Learning Difficulties: If you feel that you have encountered special learning difficulties or serious problems that interfere with your studies, please make an appointment with UNYT Counseling Center, Dr. E. Cenko (email@example.com) and/or the Academic Support Center, Dr. A Canollari (firstname.lastname@example.org). For more information, please contact me and or your academic advisor.
EVALUATION GRID AND FEEDBACK FORM FOR PAPERS
STUDENT’S NAME & SURNAME: ______________________ COURSE: _____________________ CRITERION COMPONENT % POINTS DESCRIPTION ASSESSMENT
Precise, original, substantiated and plausible, insightful and sophisticated.
Slightly obscure and/or lacking insightfulness or originality.
Slightly vague or uninteresting, lacking originality.
Vague or upholding a self-evident point.
(30%) Logic & Argumentation (10%) 9-10 (A) Sets of ideas constitute logical arguments; possible counter-arguments are identified and defused. The author makes cross-disciplinary connections not necessarily retrieved from course materials, thereby creating novel avenues of supporting a thesis. 8-8.9 (B) Logical ideas form solid arguments. Some counter-arguments are identified but not defused; insights are primarily limited to the sources used. 7-7.9 (C) The logic of some ideas may fail, thereby creating implausible arguments. Few counter-arguments are identified. Most insights are limited to the primary materials without cross-disciplinary connections. 6-6.9 (D) Loose ideas, not advancing to an argument. Mere repetition or summary of points raised in the used sources. No attempt to identify counter-arguments and dilute them. Simplistic view of topic; no effort to apperceive alternate theses. 0-5.9 (F) Arguments sequenced arbitrarily.
Use of Evidence
Full, semantically and grammatically correct integration of primary sources into historical or art historic argument; use of examples to illustrate points of view.
Use of primary source materials to uphold most statements; some unnecessary or inappropriate use of primary materials. Primary sources are not very well incorporated into sentence structures.
Many statements remain unsubstantiated, without thorough or suitable evidencing; limited use of examples from primary sources to support the author‟s viewpoints or unclear points in the choice of evidence. Primary sources are loosely integrated into the (art) historical argument.
Scarce, poor or irrelevant use of examples. Statements are not supported by evidence or evidence does not lead to statements. Primary source quotations are “thrown” improperly or unnecessarily without any effort for integration.
No attempt to relate statements with examples.
Analysis (10%) 9-10 (A) Statements and evidence are correlated with each other to form “mini-theses”, which logically advance to the paper‟s thesis. The analysis is “vertical” (meaning thorough and insightful) rather than “horizontal” (meaning superficial). 8-8.9 (B) Many statements and evidence are correlated to each other. The analysis is somewhere vertical and elsewhere horizontal. 7-7.9 (C) A number of statements or quotes provide little or no insight. 6-6.9 (D) Loose or no insight on the correlation between statements and evidence, thereby not formulating comprehensible arguments. 0-5.9 (F) No effort in providing any insights. Lack of arguments.
Justified and identifiable, naturally flowing towards buttressing the thesis. Smooth and sound macro-structural transitions from unit to unit. The micro-thesis of a unit progresses through logically classified, coherent and interconnected paragraphs.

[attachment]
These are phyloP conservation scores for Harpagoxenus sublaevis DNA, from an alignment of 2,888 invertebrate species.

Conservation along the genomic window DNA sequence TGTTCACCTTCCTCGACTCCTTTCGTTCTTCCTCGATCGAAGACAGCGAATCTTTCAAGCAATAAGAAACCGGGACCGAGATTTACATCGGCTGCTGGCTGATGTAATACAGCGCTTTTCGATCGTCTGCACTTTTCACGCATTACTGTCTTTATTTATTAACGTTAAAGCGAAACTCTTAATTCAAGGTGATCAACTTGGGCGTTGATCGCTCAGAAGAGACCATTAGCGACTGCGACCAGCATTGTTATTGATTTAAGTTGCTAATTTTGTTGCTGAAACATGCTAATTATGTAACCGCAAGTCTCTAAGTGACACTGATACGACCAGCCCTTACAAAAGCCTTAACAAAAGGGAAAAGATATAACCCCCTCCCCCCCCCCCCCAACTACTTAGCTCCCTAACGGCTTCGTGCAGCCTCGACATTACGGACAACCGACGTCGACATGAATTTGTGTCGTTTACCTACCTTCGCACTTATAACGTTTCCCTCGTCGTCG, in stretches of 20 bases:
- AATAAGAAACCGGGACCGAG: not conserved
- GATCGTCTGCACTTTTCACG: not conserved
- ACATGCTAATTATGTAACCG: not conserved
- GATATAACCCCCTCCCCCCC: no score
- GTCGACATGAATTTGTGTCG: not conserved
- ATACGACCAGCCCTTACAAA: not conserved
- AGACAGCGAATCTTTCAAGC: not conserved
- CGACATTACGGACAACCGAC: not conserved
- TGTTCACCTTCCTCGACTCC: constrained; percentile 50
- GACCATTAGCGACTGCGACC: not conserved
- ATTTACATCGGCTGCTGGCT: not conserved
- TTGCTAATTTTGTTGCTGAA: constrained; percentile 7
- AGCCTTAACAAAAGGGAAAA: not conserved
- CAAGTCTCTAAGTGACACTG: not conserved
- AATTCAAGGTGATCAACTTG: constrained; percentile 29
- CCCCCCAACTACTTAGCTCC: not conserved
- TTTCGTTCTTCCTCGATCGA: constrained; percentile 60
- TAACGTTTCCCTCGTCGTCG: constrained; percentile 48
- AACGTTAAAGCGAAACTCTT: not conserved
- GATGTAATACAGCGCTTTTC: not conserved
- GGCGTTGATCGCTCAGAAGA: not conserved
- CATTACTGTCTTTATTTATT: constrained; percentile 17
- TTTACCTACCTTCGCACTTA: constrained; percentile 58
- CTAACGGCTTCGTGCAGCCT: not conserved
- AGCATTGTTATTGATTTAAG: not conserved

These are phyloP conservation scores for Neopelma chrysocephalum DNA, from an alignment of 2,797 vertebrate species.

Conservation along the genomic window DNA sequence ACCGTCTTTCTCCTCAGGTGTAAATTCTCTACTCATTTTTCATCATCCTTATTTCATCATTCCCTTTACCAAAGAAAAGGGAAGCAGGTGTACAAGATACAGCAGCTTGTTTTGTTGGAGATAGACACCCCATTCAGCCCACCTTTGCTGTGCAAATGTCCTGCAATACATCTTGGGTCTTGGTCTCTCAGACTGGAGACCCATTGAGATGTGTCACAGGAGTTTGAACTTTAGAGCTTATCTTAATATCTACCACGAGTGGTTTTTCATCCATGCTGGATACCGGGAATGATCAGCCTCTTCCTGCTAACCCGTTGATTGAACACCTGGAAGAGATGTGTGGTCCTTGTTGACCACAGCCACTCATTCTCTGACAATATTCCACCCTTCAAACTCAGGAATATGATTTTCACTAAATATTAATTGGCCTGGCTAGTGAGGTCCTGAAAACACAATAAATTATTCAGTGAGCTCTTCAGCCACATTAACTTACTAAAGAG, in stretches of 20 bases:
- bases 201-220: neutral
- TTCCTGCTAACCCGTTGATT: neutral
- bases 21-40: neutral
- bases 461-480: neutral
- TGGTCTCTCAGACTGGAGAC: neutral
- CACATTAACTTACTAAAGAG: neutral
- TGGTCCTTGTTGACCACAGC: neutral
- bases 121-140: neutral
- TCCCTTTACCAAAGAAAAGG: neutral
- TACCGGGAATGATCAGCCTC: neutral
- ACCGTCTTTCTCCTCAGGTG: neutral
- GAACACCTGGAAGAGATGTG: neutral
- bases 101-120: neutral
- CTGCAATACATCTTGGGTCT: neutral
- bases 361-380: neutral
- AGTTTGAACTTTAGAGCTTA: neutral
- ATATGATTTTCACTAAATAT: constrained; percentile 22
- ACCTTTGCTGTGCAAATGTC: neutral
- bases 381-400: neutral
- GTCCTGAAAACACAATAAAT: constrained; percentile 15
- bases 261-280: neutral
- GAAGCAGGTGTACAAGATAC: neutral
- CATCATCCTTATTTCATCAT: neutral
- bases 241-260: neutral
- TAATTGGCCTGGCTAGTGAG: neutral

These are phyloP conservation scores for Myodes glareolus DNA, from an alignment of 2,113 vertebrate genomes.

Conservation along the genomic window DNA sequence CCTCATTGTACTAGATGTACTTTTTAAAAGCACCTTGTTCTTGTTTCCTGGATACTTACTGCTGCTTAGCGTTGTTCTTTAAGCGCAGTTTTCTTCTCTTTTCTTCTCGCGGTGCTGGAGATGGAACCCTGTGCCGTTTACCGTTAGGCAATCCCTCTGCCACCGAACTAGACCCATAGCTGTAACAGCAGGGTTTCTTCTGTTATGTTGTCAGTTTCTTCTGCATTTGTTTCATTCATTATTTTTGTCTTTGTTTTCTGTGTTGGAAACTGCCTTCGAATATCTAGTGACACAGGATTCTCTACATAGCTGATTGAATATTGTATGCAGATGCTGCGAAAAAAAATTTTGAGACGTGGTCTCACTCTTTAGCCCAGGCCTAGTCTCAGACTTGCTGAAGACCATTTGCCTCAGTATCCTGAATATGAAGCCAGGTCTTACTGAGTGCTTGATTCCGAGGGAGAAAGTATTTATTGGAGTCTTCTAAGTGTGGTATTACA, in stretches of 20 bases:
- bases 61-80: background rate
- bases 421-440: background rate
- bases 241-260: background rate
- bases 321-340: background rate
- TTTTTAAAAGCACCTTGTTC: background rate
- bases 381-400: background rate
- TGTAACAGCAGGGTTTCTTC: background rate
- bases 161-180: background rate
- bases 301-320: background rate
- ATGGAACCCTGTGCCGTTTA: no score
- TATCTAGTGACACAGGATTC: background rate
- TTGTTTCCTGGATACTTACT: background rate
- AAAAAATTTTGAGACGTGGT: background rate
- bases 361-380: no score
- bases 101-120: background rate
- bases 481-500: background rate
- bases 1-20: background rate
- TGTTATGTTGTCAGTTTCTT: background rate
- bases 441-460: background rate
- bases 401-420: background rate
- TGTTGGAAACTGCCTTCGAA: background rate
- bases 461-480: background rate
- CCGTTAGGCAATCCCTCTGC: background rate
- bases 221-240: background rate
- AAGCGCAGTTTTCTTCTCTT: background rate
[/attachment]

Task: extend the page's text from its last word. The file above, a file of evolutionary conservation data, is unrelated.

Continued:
Overall rather justified and identifiable, even though occasionally lapsing towards extraneousness. Some macro-structural transitions are obscure, or some paragraphs lack coherence, interrelation or clarity of sequencing.
Overall lacking a logical, driving point and proper justification; leaning towards extraneousness or redundancy. Macro-structural units are often unabridged, while many paragraphs lack coherence, correlation with each other and do not serve a clear driving point.
Indistinct, not-rarely due to a lack of driving point. Haphazard structuring of units, many paragraphs without topic sentences.
Lack of driving point, illogical structuring of units or no paragraphing at all.
PRESENTATION (30%) N/A 27-30 (A) Excellence in grammar and syntax, use of sophisticated vocabulary, use and understanding of related terminology. The paper is properly typed, paragraph margins are justified, and illustrations are accompanied by full identifications and proper in-text citations. The author cites all ideas, statements, arguments, or evidence other than his own. 24-26.9 (B) Correct grammar and syntax with sporadic mistakes. The paper‟s format is not very user-friendly. Some illustrations are not cited in the text or are incompletely identified. The author cites all ideas, statements, arguments, or evidence other than his own. 21-23.9 (C) Some failures in correct use of grammar, syntax and diction, but no grave mistakes. The paper‟s format is unattractive and not user-friendly. Few illustrative materials, unidentified, placed casually without in-text citation. Some mistakes in citations. 18-20.9 (D) Major errors in syntax, grammar, and diction. Frequent mistakes in citation style, too little illustrative materials without structural link with the text. Paper format difficult to read. 0-17.9 (F) Major problems in writing academic English. Instances of plagiarism. Paper highly illegible due to sloppy formatting. Final Paper’s Grade
1. Thesis: ________________________________________________________________________________________________________
a. Logic and Argumentation: ___________________________________________________________________________________
b. Use of Evidence: ___________________________________________________________________________________________
c. Analysis: _________________________________________________________________________________________________
3. Structure: ______________________________________________________________________________________________________
4. Presentation: ___________________________________________________________________________________________________
Dr. Konstantinos Giakoumis